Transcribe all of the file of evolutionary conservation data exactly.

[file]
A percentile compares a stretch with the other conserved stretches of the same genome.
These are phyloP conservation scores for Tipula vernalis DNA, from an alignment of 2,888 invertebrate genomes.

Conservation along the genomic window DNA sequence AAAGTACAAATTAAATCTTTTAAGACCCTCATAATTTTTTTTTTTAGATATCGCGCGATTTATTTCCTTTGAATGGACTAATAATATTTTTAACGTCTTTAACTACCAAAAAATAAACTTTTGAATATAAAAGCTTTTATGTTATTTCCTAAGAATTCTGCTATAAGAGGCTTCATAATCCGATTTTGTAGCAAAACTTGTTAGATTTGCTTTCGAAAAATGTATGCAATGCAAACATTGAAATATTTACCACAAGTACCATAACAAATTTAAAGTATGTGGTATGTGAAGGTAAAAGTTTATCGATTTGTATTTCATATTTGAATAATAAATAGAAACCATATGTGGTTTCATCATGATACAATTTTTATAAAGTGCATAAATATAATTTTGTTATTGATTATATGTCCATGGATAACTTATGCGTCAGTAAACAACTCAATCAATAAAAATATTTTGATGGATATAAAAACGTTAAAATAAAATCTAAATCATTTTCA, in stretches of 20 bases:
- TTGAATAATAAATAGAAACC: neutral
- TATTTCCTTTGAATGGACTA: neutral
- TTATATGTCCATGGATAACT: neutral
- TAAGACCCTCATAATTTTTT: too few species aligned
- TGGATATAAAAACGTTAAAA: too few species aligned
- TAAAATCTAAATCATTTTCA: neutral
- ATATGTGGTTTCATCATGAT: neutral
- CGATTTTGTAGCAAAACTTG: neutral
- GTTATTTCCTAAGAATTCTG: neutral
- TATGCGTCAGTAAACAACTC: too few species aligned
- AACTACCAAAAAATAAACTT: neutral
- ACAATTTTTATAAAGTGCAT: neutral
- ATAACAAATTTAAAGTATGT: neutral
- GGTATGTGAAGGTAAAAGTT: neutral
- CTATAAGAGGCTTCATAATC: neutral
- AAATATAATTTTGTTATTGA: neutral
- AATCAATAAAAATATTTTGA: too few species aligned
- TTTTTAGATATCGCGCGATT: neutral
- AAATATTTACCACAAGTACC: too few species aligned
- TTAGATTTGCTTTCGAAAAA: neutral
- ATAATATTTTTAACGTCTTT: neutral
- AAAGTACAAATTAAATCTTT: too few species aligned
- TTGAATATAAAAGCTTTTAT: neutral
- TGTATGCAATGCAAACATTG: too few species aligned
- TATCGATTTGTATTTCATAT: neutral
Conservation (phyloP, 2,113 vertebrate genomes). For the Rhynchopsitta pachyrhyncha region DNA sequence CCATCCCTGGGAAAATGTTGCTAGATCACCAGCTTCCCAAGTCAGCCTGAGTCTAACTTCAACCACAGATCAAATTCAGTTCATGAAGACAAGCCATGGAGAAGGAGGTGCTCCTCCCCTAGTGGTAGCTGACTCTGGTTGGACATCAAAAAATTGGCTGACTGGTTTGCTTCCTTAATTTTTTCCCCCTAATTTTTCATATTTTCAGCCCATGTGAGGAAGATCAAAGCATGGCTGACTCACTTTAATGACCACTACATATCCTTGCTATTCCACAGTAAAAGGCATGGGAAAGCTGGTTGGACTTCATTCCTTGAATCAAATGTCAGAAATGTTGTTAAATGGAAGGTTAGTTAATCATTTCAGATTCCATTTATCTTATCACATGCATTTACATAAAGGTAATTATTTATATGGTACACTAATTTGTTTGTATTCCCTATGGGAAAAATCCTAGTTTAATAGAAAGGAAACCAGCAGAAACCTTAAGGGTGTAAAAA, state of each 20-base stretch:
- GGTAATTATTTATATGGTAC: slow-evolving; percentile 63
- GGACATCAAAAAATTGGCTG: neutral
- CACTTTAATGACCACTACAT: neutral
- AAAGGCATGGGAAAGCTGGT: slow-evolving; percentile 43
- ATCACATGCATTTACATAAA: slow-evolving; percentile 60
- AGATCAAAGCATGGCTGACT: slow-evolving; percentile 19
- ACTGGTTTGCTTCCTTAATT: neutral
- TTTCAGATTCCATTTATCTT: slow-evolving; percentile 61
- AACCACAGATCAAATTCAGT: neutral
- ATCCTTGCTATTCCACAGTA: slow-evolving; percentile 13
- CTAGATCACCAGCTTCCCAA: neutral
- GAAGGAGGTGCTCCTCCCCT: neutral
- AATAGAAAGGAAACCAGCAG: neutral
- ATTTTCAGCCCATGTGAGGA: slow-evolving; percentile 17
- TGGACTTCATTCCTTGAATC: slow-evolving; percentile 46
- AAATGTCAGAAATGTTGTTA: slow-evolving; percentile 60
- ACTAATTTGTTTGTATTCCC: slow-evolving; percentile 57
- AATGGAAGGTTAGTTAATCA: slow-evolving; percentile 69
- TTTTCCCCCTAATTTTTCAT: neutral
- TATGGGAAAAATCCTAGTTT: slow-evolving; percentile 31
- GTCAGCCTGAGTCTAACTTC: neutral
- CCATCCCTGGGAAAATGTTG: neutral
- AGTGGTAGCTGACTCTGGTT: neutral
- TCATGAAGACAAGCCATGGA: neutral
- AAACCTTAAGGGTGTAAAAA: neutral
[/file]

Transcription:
A percentile compares a stretch with the other conserved stretches of the same genome.
These are phyloP conservation scores for Tipula vernalis DNA, from an alignment of 2,888 invertebrate genomes.

Conservation along the genomic window DNA sequence AAAGTACAAATTAAATCTTTTAAGACCCTCATAATTTTTTTTTTTAGATATCGCGCGATTTATTTCCTTTGAATGGACTAATAATATTTTTAACGTCTTTAACTACCAAAAAATAAACTTTTGAATATAAAAGCTTTTATGTTATTTCCTAAGAATTCTGCTATAAGAGGCTTCATAATCCGATTTTGTAGCAAAACTTGTTAGATTTGCTTTCGAAAAATGTATGCAATGCAAACATTGAAATATTTACCACAAGTACCATAACAAATTTAAAGTATGTGGTATGTGAAGGTAAAAGTTTATCGATTTGTATTTCATATTTGAATAATAAATAGAAACCATATGTGGTTTCATCATGATACAATTTTTATAAAGTGCATAAATATAATTTTGTTATTGATTATATGTCCATGGATAACTTATGCGTCAGTAAACAACTCAATCAATAAAAATATTTTGATGGATATAAAAACGTTAAAATAAAATCTAAATCATTTTCA, in stretches of 20 bases:
- TTGAATAATAAATAGAAACC: neutral
- TATTTCCTTTGAATGGACTA: neutral
- TTATATGTCCATGGATAACT: neutral
- TAAGACCCTCATAATTTTTT: too few species aligned
- TGGATATAAAAACGTTAAAA: too few species aligned
- TAAAATCTAAATCATTTTCA: neutral
- ATATGTGGTTTCATCATGAT: neutral
- CGATTTTGTAGCAAAACTTG: neutral
- GTTATTTCCTAAGAATTCTG: neutral
- TATGCGTCAGTAAACAACTC: too few species aligned
- AACTACCAAAAAATAAACTT: neutral
- ACAATTTTTATAAAGTGCAT: neutral
- ATAACAAATTTAAAGTATGT: neutral
- GGTATGTGAAGGTAAAAGTT: neutral
- CTATAAGAGGCTTCATAATC: neutral
- AAATATAATTTTGTTATTGA: neutral
- AATCAATAAAAATATTTTGA: too few species aligned
- TTTTTAGATATCGCGCGATT: neutral
- AAATATTTACCACAAGTACC: too few species aligned
- TTAGATTTGCTTTCGAAAAA: neutral
- ATAATATTTTTAACGTCTTT: neutral
- AAAGTACAAATTAAATCTTT: too few species aligned
- TTGAATATAAAAGCTTTTAT: neutral
- TGTATGCAATGCAAACATTG: too few species aligned
- TATCGATTTGTATTTCATAT: neutral
Conservation (phyloP, 2,113 vertebrate genomes). For the Rhynchopsitta pachyrhyncha region DNA sequence CCATCCCTGGGAAAATGTTGCTAGATCACCAGCTTCCCAAGTCAGCCTGAGTCTAACTTCAACCACAGATCAAATTCAGTTCATGAAGACAAGCCATGGAGAAGGAGGTGCTCCTCCCCTAGTGGTAGCTGACTCTGGTTGGACATCAAAAAATTGGCTGACTGGTTTGCTTCCTTAATTTTTTCCCCCTAATTTTTCATATTTTCAGCCCATGTGAGGAAGATCAAAGCATGGCTGACTCACTTTAATGACCACTACATATCCTTGCTATTCCACAGTAAAAGGCATGGGAAAGCTGGTTGGACTTCATTCCTTGAATCAAATGTCAGAAATGTTGTTAAATGGAAGGTTAGTTAATCATTTCAGATTCCATTTATCTTATCACATGCATTTACATAAAGGTAATTATTTATATGGTACACTAATTTGTTTGTATTCCCTATGGGAAAAATCCTAGTTTAATAGAAAGGAAACCAGCAGAAACCTTAAGGGTGTAAAAA, state of each 20-base stretch:
- GGTAATTATTTATATGGTAC: slow-evolving; percentile 63
- GGACATCAAAAAATTGGCTG: neutral
- CACTTTAATGACCACTACAT: neutral
- AAAGGCATGGGAAAGCTGGT: slow-evolving; percentile 43
- ATCACATGCATTTACATAAA: slow-evolving; percentile 60
- AGATCAAAGCATGGCTGACT: slow-evolving; percentile 19
- ACTGGTTTGCTTCCTTAATT: neutral
- TTTCAGATTCCATTTATCTT: slow-evolving; percentile 61
- AACCACAGATCAAATTCAGT: neutral
- ATCCTTGCTATTCCACAGTA: slow-evolving; percentile 13
- CTAGATCACCAGCTTCCCAA: neutral
- GAAGGAGGTGCTCCTCCCCT: neutral
- AATAGAAAGGAAACCAGCAG: neutral
- ATTTTCAGCCCATGTGAGGA: slow-evolving; percentile 17
- TGGACTTCATTCCTTGAATC: slow-evolving; percentile 46
- AAATGTCAGAAATGTTGTTA: slow-evolving; percentile 60
- ACTAATTTGTTTGTATTCCC: slow-evolving; percentile 57
- AATGGAAGGTTAGTTAATCA: slow-evolving; percentile 69
- TTTTCCCCCTAATTTTTCAT: neutral
- TATGGGAAAAATCCTAGTTT: slow-evolving; percentile 31
- GTCAGCCTGAGTCTAACTTC: neutral
- CCATCCCTGGGAAAATGTTG: neutral
- AGTGGTAGCTGACTCTGGTT: neutral
- TCATGAAGACAAGCCATGGA: neutral
- AAACCTTAAGGGTGTAAAAA: neutral